Teens usually spend the summer months hanging out with friends, working at temporary jobs, or conscripted into baby-sitting younger siblings, but many local teenagers find more creative ways to spend their school break.
The LeMoyne Center for Visual Arts offers summer camps for kids of all ages, and the Teen Foundation program is a popular option. Campers choose from five, two-week sections, each focused on a different period of art history.
Education Coordinator Alexandra Ifland says that one of most unique aspects of the Teen Foundations program is the level of instruction that participants receive. “We have teachers who are graduate students and they teach at FSU. They take the curriculum that they’re getting at a college level and bring it to teens at a high school level.”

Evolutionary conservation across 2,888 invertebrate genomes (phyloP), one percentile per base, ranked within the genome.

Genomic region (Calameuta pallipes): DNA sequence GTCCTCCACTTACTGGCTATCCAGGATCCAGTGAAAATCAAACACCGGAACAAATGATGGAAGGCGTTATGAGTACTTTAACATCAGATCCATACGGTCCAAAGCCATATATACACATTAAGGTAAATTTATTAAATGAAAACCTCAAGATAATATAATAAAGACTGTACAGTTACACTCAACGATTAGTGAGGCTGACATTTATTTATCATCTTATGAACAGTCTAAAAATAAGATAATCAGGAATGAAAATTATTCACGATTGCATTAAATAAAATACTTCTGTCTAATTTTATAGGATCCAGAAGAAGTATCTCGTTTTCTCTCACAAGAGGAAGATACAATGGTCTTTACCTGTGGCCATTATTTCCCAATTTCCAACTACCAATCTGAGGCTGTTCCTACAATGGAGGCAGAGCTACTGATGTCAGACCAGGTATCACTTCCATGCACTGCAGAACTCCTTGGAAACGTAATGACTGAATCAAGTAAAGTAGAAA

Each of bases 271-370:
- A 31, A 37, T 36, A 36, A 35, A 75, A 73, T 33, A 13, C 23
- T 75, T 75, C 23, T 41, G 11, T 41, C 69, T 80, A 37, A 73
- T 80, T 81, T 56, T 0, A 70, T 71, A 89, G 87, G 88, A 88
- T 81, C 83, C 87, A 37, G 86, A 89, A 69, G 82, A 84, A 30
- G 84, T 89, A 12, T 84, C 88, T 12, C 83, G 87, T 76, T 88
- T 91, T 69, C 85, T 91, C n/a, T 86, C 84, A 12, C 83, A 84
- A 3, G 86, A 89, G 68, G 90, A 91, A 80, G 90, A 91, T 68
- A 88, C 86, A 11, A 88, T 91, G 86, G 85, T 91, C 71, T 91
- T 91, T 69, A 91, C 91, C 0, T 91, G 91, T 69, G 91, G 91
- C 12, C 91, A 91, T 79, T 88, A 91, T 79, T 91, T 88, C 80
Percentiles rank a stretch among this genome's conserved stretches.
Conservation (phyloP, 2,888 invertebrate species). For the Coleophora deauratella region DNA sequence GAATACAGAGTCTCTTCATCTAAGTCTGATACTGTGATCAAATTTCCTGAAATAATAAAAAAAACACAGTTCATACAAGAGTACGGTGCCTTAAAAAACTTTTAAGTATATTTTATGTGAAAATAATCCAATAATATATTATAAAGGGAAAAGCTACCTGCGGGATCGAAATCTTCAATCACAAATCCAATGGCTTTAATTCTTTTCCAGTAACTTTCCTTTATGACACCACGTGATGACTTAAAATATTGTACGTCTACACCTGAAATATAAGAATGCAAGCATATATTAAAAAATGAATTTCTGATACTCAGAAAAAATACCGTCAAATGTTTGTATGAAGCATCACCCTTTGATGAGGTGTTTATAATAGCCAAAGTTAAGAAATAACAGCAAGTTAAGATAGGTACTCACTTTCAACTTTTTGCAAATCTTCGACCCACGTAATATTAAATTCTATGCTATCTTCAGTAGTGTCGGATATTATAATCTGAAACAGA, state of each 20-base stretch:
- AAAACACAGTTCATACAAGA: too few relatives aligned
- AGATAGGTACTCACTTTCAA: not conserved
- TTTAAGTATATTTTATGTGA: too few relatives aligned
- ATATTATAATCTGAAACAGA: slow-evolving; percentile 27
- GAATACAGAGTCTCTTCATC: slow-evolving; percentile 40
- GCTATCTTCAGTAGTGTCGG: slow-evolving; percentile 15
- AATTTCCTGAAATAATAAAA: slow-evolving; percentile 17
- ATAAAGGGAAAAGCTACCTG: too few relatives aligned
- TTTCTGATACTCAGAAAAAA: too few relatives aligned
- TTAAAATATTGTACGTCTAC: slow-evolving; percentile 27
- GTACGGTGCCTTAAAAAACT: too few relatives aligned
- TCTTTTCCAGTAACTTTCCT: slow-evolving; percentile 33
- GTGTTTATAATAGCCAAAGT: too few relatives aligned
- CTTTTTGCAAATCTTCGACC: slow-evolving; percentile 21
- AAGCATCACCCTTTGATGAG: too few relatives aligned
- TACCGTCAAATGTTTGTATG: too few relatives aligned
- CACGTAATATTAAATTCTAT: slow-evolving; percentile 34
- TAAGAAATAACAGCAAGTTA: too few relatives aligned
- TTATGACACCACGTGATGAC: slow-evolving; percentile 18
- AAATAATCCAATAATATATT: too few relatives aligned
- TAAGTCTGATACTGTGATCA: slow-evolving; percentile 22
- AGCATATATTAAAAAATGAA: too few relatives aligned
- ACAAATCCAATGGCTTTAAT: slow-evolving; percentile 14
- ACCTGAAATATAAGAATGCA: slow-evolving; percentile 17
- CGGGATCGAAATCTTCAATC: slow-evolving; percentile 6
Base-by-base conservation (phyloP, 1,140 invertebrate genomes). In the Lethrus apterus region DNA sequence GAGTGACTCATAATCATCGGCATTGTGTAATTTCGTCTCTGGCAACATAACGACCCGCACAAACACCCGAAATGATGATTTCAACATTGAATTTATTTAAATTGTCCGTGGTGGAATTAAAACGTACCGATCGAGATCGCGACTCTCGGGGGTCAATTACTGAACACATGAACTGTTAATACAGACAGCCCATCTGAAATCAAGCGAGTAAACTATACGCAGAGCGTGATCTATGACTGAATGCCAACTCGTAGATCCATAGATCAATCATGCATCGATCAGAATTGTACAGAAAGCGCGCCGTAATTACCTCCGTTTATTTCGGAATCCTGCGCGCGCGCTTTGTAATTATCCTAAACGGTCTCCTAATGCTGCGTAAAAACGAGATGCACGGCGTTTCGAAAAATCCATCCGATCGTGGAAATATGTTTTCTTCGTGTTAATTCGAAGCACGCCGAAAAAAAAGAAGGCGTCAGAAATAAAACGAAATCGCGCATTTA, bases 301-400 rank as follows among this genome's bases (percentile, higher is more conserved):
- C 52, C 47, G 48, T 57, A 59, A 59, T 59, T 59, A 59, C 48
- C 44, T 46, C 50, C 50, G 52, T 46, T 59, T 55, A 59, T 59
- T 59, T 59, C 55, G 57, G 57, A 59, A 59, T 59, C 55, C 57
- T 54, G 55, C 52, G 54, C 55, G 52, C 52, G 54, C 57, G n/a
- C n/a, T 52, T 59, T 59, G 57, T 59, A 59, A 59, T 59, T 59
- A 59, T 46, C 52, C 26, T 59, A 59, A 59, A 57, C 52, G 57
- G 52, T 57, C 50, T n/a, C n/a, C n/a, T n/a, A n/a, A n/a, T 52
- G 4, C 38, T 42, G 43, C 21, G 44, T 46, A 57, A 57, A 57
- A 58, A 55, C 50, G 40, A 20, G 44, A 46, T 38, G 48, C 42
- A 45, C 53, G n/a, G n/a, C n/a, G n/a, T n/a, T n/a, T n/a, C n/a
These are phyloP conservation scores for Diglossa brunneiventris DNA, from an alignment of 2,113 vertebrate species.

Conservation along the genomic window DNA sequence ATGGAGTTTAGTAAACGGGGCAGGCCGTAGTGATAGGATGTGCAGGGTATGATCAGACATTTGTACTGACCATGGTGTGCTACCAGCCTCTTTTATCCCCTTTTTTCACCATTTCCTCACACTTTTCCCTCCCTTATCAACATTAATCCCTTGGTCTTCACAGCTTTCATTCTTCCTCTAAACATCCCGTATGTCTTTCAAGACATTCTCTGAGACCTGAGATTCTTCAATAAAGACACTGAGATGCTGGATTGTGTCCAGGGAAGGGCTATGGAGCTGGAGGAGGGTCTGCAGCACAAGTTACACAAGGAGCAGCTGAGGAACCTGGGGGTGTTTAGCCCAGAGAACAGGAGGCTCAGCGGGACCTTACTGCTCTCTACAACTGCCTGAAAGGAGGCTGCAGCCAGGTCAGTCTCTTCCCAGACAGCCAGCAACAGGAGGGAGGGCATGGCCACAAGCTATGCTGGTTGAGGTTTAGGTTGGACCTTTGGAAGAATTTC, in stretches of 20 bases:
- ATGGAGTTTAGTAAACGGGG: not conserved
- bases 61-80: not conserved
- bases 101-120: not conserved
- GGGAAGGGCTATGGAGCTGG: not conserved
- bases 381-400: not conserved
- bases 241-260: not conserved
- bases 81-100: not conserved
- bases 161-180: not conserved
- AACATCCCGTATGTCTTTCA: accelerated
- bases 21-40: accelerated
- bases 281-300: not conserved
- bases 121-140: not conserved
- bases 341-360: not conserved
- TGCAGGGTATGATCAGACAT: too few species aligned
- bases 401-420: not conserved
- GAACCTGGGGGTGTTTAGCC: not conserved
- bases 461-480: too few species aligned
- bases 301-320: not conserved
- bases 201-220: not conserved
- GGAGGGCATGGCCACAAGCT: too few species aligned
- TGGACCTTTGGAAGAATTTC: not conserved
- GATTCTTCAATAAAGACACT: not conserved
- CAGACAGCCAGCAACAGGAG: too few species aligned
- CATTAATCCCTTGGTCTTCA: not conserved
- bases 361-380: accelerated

One of those instructors is Austin Yorke. As an MFA student at FSU, he recognizes the mutual benefit and believes that he has become a better university teacher because of his instructional experiences at LeMoyne. “LeMoyne’s been a huge confidence booster for me. It makes the classes that I teach at FSU a lot more successful.” Yorke began seriously pursuing art in his early teens after he and his family endured a harrowing boating incident that tragically resulted in the loss of lives. “I would probably be an awful person had it not been for art. It gave me a space to really figure out how those traumas affected me. It also bridged the gap between personally healing and, in some small way, helping others who are experiencing something traumatic, through art.” He was quick to add that “art can’t replace therapy.
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